Why tomorrow’s patient needs a digital NHS: takeaway messages and key learnings
On 22 February, DigitalHealth.London hosted our first Anniversary Summit – why tomorrow’s patient needs a digital NHS – attended by a mix of over 120 NHS leaders, clinicians, healthcare professionals and innovators. Here we round-up the takeaway messages and key learning points.
By Richard Vize
What patients want from technology
Patients want technology which supports independent living by empowering them to manage their condition.
They want an integrated suite of options which allows them to build their own strategies to fit their unique lives, and they need clear and timely information they can act on, not lots of information.
At present it takes years of experience, trial, error and learning to develop effective self-management of a
long-term condition. Clinicians need to be digital champions, helping patients identify technology with which they can develop strategies for their condition in much less time.
What patients want from entrepreneurs
Patients want entrepreneurs to involve them in every stage of design and development. They should not throw tech at patients and expect them to find it useful, but explore the importance to patients of their idea before developing it. Filling in the gaps in their care and lives is more valuable than duplicating existing services.
Entrepreneurs need to understand how their technology relates to patient behaviour change, and to design it from evidence rather than anecdotes and assumptions. Measurement is crucial at every stage, such as using the Patient Activation Measure to assess effectiveness.
Health apps which do not join up are of limited use. Technology needs to be bundled together to meet the needs of the whole person, and address well-being rather than just clinical objectives.
How young and old, male and female patients use technology
There are 12.6 million UK citizens with no digital skills; the health prize for connecting them would be immense
Men are more likely to have digital skills but women are more likely to interact about health.
Don’t make easy assumptions about age and use of health-related tech. There is compelling evidence that all age groups – including 85+ – will engage with tech over long periods if they are given encouragement and support.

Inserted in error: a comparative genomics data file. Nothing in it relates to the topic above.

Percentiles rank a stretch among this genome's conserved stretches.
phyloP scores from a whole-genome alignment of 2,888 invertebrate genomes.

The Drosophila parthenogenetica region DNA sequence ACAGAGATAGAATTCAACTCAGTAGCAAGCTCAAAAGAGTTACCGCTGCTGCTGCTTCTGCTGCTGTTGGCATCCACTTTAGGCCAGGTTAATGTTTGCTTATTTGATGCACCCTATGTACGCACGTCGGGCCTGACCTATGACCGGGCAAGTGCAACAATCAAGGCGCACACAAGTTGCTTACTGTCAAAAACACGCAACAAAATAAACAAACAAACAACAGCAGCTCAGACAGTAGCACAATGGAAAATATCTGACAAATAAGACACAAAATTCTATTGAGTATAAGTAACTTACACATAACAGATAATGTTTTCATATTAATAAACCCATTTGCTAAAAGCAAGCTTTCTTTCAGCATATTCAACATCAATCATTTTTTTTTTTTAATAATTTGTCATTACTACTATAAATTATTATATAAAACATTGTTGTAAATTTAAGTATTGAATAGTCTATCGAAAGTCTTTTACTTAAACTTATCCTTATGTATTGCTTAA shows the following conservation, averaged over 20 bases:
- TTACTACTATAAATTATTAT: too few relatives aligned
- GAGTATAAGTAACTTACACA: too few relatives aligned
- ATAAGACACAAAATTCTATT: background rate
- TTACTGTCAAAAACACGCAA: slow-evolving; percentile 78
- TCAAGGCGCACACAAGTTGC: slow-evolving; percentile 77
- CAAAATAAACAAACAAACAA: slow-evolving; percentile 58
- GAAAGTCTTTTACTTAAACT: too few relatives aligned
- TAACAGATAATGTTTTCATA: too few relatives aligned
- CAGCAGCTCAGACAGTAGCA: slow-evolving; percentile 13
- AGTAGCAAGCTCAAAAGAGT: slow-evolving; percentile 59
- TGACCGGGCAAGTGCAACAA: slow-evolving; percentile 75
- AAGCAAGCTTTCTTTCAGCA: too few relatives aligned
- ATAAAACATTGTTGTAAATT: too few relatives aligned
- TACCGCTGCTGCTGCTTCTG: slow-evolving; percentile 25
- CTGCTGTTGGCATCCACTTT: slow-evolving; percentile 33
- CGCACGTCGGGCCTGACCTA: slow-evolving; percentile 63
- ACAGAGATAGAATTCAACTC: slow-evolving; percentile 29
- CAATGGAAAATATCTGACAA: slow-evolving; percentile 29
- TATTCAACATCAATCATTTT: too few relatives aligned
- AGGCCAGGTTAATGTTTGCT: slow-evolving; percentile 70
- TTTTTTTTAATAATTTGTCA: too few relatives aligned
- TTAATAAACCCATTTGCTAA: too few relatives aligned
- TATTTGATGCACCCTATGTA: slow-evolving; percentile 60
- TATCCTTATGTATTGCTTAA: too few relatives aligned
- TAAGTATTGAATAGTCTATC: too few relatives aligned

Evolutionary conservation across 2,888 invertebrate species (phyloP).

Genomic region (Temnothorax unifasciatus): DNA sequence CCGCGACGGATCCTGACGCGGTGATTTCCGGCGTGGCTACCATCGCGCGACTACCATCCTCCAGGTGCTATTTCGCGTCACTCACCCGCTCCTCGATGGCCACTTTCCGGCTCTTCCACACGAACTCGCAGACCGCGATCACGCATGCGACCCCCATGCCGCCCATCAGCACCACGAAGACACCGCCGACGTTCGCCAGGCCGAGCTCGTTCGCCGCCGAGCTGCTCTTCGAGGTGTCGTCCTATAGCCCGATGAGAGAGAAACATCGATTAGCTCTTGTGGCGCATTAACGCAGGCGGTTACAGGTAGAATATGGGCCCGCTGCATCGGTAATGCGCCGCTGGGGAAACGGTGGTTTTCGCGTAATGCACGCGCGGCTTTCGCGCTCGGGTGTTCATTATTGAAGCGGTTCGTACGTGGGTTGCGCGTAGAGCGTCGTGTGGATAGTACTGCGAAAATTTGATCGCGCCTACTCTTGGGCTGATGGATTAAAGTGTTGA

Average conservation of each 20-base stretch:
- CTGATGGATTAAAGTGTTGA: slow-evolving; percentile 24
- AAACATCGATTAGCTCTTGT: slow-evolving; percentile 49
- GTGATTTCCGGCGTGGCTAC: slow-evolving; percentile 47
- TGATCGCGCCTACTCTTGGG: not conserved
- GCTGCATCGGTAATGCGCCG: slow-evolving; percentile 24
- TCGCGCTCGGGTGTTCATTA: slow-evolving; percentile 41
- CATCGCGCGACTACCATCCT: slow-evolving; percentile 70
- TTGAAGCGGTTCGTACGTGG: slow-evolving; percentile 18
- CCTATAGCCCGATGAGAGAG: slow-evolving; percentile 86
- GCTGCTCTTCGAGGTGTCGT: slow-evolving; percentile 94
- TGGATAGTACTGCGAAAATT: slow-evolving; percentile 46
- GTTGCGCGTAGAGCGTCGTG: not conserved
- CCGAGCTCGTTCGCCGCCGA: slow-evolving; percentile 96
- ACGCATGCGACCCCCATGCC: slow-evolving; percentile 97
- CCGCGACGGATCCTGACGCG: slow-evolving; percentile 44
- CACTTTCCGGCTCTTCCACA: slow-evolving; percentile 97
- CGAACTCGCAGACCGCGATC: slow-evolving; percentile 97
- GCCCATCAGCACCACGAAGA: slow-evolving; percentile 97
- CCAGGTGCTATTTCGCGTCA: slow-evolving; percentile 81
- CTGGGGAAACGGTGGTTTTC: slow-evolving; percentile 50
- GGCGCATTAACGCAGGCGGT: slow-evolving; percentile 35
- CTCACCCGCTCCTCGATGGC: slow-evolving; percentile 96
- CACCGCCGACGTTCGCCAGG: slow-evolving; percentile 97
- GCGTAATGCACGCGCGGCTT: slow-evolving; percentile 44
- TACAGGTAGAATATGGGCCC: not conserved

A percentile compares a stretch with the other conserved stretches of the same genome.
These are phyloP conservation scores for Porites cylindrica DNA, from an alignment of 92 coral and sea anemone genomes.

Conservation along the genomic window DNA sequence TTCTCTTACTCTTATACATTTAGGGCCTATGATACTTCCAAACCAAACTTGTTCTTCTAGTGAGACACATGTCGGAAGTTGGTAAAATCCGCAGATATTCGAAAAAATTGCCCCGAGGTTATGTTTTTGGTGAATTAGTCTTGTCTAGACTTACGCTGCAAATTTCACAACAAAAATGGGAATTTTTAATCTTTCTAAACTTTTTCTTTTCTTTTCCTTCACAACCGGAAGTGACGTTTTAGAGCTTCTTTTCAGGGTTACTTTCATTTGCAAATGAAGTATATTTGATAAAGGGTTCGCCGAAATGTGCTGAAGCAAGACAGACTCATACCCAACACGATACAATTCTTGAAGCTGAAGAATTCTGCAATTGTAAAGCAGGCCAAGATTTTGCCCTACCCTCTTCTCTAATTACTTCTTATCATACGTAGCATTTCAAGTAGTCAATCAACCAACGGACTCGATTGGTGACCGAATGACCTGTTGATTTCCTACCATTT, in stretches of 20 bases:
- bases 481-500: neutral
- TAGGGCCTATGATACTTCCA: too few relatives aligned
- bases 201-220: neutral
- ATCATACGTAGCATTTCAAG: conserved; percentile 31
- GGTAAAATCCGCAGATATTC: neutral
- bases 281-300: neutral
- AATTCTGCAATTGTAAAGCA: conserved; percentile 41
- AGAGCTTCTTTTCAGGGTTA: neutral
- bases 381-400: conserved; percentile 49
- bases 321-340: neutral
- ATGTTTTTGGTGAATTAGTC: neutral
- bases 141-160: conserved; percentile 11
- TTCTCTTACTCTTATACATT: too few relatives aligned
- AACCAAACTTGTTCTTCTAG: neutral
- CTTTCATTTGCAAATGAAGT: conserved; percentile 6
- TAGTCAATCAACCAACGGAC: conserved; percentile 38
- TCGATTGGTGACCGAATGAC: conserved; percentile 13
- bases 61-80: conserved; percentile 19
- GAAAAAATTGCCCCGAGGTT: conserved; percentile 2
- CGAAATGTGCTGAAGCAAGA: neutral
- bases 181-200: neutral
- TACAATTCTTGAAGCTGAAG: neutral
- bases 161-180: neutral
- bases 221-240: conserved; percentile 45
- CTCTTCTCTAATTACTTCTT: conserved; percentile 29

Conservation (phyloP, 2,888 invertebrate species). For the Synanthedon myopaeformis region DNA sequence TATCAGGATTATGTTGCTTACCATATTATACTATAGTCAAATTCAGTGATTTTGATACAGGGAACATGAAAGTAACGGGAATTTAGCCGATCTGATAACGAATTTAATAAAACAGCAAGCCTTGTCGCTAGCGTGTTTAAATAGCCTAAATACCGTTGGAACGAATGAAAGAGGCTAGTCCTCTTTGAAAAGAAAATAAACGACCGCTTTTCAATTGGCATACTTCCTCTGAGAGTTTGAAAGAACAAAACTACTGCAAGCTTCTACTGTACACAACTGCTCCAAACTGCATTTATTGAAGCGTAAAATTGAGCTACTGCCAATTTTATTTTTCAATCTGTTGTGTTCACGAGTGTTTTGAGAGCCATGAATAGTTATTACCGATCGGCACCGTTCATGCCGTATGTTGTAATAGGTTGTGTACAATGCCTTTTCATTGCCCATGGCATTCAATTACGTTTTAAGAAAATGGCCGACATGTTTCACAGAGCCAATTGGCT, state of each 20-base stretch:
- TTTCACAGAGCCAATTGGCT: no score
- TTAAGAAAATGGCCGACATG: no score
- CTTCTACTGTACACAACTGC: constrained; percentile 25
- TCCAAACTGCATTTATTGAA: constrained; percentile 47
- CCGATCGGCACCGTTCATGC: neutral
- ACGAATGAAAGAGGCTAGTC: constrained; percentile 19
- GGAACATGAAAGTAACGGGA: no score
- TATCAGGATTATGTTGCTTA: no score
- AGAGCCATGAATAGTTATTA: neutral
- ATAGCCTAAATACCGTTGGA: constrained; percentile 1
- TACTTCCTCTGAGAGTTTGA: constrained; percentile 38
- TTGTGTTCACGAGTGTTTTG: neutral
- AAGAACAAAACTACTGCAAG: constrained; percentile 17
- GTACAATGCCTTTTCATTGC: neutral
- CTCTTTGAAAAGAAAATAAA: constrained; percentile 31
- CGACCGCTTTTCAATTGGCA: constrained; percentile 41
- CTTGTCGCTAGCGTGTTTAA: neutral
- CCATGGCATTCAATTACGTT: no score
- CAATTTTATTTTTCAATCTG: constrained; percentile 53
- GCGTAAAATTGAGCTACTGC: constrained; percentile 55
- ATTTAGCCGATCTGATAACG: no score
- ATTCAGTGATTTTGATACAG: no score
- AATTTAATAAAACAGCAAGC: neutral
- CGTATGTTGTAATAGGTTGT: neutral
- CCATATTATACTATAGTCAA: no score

Tech savvy young people are often poor at engaging with health apps and information, which is one reason they are a major contributor to inappropriate use of A&E.
The potential role of virtual reality in patient-centred care
The power of virtual reality is that it is an immersive experience. It is already making treatment more comfortable and effective, such as by calming a child before an operation or distracting a patient during a painful procedure.
VR is demonstrating potential as a diagnostic tool, such as detecting cognitive impairment as an early sign of dementia. Novel therapies are being developed. For example, there is a trial to determine whether it could cut the incidence of post-operative delirium in intensive care by allowing patients to explore the unit virtually before their operation; this can reduce their disorientation when they come round from an operation.
It is revolutionising education and training, such as by allowing surgeons all over the world to be immersed in an operation. This could accelerate the spread of new surgical procedures.
Virtual reality will help clinicians to experience healthcare from the patient’s perspective, which could transform care quality.
The relationship between artificial intelligence, clinicians and patients
Artificial intelligence will redefine the role of clinicians and strip them of their monopoly of knowledge.
Combining mobile technology with automated diagnosis offers the prospect of universally accessible and affordable healthcare, by reducing dependence on scarce and expensive clinicians.
Clinicians risk losing the ability to work independently of machines. Bu it will be a long time, if ever, before machines can match the intuition of humans in understanding the context of a patient’s life. The clinician’s skill will be to unite the diagnostic power of artificial intelligence with a human understanding of a patient’s life and expectations.
How healthcare systems should approach technological innovation
Mark Zuckerberg‘s approach to innovation of move fast and break things won’t work here; in healthcare the rule is move slow and don‘t kill people.
Teams need to develop creative approaches to understanding their patients, such as storyboarding people’s lives. Technology needs to be tested with clinicians as well as patients; products that make the lives of staff harder will not work. Infrastructure, such as Wi-Fi in care homes, is essential.
Focusing on the hardest to reach groups first – those with the greatest health and digital inequalities – will deliver the greatest benefits.
Innovators need to be sure they are trying to answer the right question. Senior leaders often have a poor understanding of technology and its potential, so they need to be educated about its importance to patients’ lives. The NHS and its staff have a duty to inform the tech market, such as highlighting apps with a good evidence base, but should not seek to control it.
Innovation will be slow and success may be limited because tech is being grafted on to poor systems that are resistant to change. Dogged determination to execute is essential – vision is not enough.
Read the full write-up from DigitalHealth.London/collaborate – Why tomorrow’s patient needs a digital NHS, here
Check out DigitalHealth.London/collaborate’s Storify